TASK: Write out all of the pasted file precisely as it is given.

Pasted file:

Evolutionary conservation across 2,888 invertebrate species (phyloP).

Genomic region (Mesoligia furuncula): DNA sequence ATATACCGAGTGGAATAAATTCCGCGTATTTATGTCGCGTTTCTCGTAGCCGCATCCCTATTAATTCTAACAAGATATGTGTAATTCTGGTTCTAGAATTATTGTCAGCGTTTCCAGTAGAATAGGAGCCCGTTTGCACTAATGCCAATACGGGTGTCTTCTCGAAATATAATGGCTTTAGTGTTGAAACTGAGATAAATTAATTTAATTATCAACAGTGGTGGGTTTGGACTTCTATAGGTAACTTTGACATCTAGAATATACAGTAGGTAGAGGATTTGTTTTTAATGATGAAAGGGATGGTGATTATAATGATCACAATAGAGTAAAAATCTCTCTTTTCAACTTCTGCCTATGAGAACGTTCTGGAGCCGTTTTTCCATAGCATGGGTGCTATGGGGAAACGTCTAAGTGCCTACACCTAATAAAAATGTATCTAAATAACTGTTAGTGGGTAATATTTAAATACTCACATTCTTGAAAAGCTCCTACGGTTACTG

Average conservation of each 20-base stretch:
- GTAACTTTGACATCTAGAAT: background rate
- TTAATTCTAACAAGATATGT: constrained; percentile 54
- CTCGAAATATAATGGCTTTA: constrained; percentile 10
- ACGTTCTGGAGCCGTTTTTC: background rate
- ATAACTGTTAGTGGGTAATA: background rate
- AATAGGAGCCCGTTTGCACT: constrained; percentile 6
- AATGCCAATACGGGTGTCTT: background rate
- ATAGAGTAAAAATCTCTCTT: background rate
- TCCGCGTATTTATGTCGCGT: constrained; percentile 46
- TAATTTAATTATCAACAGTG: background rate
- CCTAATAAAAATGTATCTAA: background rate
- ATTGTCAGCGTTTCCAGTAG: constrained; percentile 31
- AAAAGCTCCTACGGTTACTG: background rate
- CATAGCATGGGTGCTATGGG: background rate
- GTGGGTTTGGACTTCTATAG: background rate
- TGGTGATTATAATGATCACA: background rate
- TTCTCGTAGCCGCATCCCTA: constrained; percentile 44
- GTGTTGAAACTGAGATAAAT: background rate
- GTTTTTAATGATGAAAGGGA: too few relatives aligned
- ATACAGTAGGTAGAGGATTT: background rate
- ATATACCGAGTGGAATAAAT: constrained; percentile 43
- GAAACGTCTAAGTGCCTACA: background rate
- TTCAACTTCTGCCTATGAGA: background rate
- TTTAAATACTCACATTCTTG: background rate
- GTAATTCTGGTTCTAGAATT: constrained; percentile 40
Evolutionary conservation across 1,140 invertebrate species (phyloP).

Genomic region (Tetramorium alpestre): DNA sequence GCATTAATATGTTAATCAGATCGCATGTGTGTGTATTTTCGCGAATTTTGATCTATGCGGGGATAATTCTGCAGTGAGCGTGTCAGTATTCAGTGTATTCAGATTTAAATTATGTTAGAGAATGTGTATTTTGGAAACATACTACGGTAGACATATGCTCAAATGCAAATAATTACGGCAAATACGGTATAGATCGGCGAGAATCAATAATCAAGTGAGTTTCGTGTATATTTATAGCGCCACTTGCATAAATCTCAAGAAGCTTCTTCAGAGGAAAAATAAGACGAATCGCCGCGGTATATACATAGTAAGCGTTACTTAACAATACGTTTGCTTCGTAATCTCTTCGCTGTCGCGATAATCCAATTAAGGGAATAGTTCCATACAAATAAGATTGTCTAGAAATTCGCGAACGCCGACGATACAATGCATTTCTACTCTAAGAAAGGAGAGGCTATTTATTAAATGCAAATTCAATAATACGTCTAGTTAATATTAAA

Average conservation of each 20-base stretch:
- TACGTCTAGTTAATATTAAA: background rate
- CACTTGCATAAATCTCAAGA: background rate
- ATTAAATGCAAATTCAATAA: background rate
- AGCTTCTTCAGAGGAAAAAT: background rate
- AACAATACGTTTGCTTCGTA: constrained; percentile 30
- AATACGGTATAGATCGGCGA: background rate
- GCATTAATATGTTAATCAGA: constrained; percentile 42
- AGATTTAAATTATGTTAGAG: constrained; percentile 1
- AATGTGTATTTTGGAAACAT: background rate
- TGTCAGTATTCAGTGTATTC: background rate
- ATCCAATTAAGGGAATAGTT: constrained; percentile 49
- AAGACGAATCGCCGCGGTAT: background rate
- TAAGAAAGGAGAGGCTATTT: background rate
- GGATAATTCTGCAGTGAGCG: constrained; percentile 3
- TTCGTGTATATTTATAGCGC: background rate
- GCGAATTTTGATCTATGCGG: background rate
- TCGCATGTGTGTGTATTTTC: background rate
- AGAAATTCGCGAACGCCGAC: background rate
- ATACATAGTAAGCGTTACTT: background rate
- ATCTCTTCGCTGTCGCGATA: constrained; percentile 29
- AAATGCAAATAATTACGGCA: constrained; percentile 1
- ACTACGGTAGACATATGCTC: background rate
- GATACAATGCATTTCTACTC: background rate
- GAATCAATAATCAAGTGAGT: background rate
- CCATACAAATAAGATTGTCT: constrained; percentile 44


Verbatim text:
Evolutionary conservation across 2,888 invertebrate species (phyloP).

Genomic region (Mesoligia furuncula): DNA sequence ATATACCGAGTGGAATAAATTCCGCGTATTTATGTCGCGTTTCTCGTAGCCGCATCCCTATTAATTCTAACAAGATATGTGTAATTCTGGTTCTAGAATTATTGTCAGCGTTTCCAGTAGAATAGGAGCCCGTTTGCACTAATGCCAATACGGGTGTCTTCTCGAAATATAATGGCTTTAGTGTTGAAACTGAGATAAATTAATTTAATTATCAACAGTGGTGGGTTTGGACTTCTATAGGTAACTTTGACATCTAGAATATACAGTAGGTAGAGGATTTGTTTTTAATGATGAAAGGGATGGTGATTATAATGATCACAATAGAGTAAAAATCTCTCTTTTCAACTTCTGCCTATGAGAACGTTCTGGAGCCGTTTTTCCATAGCATGGGTGCTATGGGGAAACGTCTAAGTGCCTACACCTAATAAAAATGTATCTAAATAACTGTTAGTGGGTAATATTTAAATACTCACATTCTTGAAAAGCTCCTACGGTTACTG

Average conservation of each 20-base stretch:
- GTAACTTTGACATCTAGAAT: background rate
- TTAATTCTAACAAGATATGT: constrained; percentile 54
- CTCGAAATATAATGGCTTTA: constrained; percentile 10
- ACGTTCTGGAGCCGTTTTTC: background rate
- ATAACTGTTAGTGGGTAATA: background rate
- AATAGGAGCCCGTTTGCACT: constrained; percentile 6
- AATGCCAATACGGGTGTCTT: background rate
- ATAGAGTAAAAATCTCTCTT: background rate
- TCCGCGTATTTATGTCGCGT: constrained; percentile 46
- TAATTTAATTATCAACAGTG: background rate
- CCTAATAAAAATGTATCTAA: background rate
- ATTGTCAGCGTTTCCAGTAG: constrained; percentile 31
- AAAAGCTCCTACGGTTACTG: background rate
- CATAGCATGGGTGCTATGGG: background rate
- GTGGGTTTGGACTTCTATAG: background rate
- TGGTGATTATAATGATCACA: background rate
- TTCTCGTAGCCGCATCCCTA: constrained; percentile 44
- GTGTTGAAACTGAGATAAAT: background rate
- GTTTTTAATGATGAAAGGGA: too few relatives aligned
- ATACAGTAGGTAGAGGATTT: background rate
- ATATACCGAGTGGAATAAAT: constrained; percentile 43
- GAAACGTCTAAGTGCCTACA: background rate
- TTCAACTTCTGCCTATGAGA: background rate
- TTTAAATACTCACATTCTTG: background rate
- GTAATTCTGGTTCTAGAATT: constrained; percentile 40
Evolutionary conservation across 1,140 invertebrate species (phyloP).

Genomic region (Tetramorium alpestre): DNA sequence GCATTAATATGTTAATCAGATCGCATGTGTGTGTATTTTCGCGAATTTTGATCTATGCGGGGATAATTCTGCAGTGAGCGTGTCAGTATTCAGTGTATTCAGATTTAAATTATGTTAGAGAATGTGTATTTTGGAAACATACTACGGTAGACATATGCTCAAATGCAAATAATTACGGCAAATACGGTATAGATCGGCGAGAATCAATAATCAAGTGAGTTTCGTGTATATTTATAGCGCCACTTGCATAAATCTCAAGAAGCTTCTTCAGAGGAAAAATAAGACGAATCGCCGCGGTATATACATAGTAAGCGTTACTTAACAATACGTTTGCTTCGTAATCTCTTCGCTGTCGCGATAATCCAATTAAGGGAATAGTTCCATACAAATAAGATTGTCTAGAAATTCGCGAACGCCGACGATACAATGCATTTCTACTCTAAGAAAGGAGAGGCTATTTATTAAATGCAAATTCAATAATACGTCTAGTTAATATTAAA

Average conservation of each 20-base stretch:
- TACGTCTAGTTAATATTAAA: background rate
- CACTTGCATAAATCTCAAGA: background rate
- ATTAAATGCAAATTCAATAA: background rate
- AGCTTCTTCAGAGGAAAAAT: background rate
- AACAATACGTTTGCTTCGTA: constrained; percentile 30
- AATACGGTATAGATCGGCGA: background rate
- GCATTAATATGTTAATCAGA: constrained; percentile 42
- AGATTTAAATTATGTTAGAG: constrained; percentile 1
- AATGTGTATTTTGGAAACAT: background rate
- TGTCAGTATTCAGTGTATTC: background rate
- ATCCAATTAAGGGAATAGTT: constrained; percentile 49
- AAGACGAATCGCCGCGGTAT: background rate
- TAAGAAAGGAGAGGCTATTT: background rate
- GGATAATTCTGCAGTGAGCG: constrained; percentile 3
- TTCGTGTATATTTATAGCGC: background rate
- GCGAATTTTGATCTATGCGG: background rate
- TCGCATGTGTGTGTATTTTC: background rate
- AGAAATTCGCGAACGCCGAC: background rate
- ATACATAGTAAGCGTTACTT: background rate
- ATCTCTTCGCTGTCGCGATA: constrained; percentile 29
- AAATGCAAATAATTACGGCA: constrained; percentile 1
- ACTACGGTAGACATATGCTC: background rate
- GATACAATGCATTTCTACTC: background rate
- GAATCAATAATCAAGTGAGT: background rate
- CCATACAAATAAGATTGTCT: constrained; percentile 44